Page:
You are seeing this message because your web browser does not support basic web standards. Find out more about why this message is appearing and what you can do to make your experience on this site better.

The Harvard Family Research Project separated from the Harvard Graduate School of Education to become the Global Family Research Project as of January 1, 2017. It is no longer affiliated with Harvard University.

Terms of Use ▼

The notion of when, where, and how children learn is expanding beyond the traditional boundaries of school walls to include a diverse range of learning settings such as afterschool and summer programs and workplace and virtual learning spaces, all of which work in intentional alignment with schools to support student success. Collectively, these approaches are referred to as expanded learning opportunities (ELO).

At their core, ELO approaches share some common interrelated features:

  • They recognize that students learn in and out of school classrooms.
  • They rethink the use of time across the school day and year to support learning.
  • They recognize that no single learning setting will prepare students for success; rather, an integrated approach to learning across the day, across the year, and across a student’s lifetime is required for mastery of a broad set of skills.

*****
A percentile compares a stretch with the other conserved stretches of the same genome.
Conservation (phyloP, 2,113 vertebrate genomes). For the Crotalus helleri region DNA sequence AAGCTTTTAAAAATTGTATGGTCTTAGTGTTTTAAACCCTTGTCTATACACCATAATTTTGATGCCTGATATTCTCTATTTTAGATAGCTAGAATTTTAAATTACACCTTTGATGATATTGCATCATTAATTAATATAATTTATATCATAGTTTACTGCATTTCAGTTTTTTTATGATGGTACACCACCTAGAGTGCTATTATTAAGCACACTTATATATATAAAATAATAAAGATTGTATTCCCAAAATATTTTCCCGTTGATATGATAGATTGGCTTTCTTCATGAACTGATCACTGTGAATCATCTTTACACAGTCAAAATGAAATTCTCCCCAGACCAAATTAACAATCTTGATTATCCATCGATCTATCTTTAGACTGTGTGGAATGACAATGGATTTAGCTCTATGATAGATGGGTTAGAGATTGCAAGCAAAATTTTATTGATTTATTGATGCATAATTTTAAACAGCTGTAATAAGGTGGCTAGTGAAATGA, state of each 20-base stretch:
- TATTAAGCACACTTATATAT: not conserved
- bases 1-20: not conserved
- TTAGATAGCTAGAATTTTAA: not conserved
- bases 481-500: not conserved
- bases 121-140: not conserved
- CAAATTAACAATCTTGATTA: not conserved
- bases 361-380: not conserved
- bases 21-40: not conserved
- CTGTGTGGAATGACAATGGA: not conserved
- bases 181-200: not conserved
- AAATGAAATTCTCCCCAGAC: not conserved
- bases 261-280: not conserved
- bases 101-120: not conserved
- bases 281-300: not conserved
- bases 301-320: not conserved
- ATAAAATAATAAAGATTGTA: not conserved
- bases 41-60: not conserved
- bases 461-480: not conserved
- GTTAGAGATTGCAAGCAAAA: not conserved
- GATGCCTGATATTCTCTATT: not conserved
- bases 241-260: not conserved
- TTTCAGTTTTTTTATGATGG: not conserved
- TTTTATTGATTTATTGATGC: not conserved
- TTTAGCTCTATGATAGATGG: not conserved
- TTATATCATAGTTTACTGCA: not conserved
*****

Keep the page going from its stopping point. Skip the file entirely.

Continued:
Increased investments in afterschool and summer learning over the past decade have resulted in a substantial evidence base about their academic, social, health, and other benefits; the evidence presents a strong case that such non‐school supports are important pathways to learning, particularly when they work in intentional alignment with schools to support student success. Yet, too often, these supports continue to be seen as “add‐ons,” not integral to in‐school education efforts.

This Expanded Learning Opportunities policy brief, prepared for New Jersey After 3’s Expanded Learning Time Summit in September 2010, describes the potential benefits of participation in a range of well-implemented ELO programs and initiatives for students of all ages, including afterschool and summer programming, and underscores the benefits of strong partnerships for learning between schools and out‐of‐school learning supports. It concludes with a set of key policy factors to consider when adopting different ELO approaches.

© 2016 Presidents and Fellows of Harvard College
Published by Harvard Family Research Project